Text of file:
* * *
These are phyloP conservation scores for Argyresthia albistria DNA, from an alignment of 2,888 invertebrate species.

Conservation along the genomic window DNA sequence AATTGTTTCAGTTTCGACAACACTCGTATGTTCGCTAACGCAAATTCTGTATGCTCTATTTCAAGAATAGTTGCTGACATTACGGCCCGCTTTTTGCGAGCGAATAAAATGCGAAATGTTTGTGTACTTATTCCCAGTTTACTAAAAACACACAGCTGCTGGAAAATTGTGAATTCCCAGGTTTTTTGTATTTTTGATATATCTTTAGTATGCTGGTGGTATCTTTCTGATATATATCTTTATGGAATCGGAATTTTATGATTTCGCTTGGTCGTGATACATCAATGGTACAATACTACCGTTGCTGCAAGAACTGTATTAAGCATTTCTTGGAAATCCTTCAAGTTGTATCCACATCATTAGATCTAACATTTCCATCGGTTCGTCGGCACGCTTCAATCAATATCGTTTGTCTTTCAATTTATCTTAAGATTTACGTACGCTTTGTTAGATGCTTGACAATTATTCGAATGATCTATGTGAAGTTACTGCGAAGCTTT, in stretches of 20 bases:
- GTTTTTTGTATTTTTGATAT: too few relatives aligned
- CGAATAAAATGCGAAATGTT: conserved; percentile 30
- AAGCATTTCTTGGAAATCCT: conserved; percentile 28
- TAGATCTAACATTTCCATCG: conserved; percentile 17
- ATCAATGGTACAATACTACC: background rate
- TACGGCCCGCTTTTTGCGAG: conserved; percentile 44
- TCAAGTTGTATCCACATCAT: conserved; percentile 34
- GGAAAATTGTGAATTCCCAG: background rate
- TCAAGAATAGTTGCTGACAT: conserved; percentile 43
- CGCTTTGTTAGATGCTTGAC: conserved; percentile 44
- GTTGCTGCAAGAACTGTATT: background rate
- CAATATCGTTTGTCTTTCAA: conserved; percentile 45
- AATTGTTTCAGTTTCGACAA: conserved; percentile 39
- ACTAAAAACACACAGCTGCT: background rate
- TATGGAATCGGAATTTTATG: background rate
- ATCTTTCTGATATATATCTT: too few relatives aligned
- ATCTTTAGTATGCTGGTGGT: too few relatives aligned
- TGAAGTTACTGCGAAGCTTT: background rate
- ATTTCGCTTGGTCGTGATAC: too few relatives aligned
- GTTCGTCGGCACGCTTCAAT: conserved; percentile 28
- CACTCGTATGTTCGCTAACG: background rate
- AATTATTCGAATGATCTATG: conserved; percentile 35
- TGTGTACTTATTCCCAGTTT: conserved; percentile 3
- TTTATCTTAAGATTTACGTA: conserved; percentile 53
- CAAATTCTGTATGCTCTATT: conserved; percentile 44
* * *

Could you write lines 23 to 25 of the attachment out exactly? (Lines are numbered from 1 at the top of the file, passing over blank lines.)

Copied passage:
- CACTCGTATGTTCGCTAACG: background rate
- AATTATTCGAATGATCTATG: conserved; percentile 35
- TGTGTACTTATTCCCAGTTT: conserved; percentile 3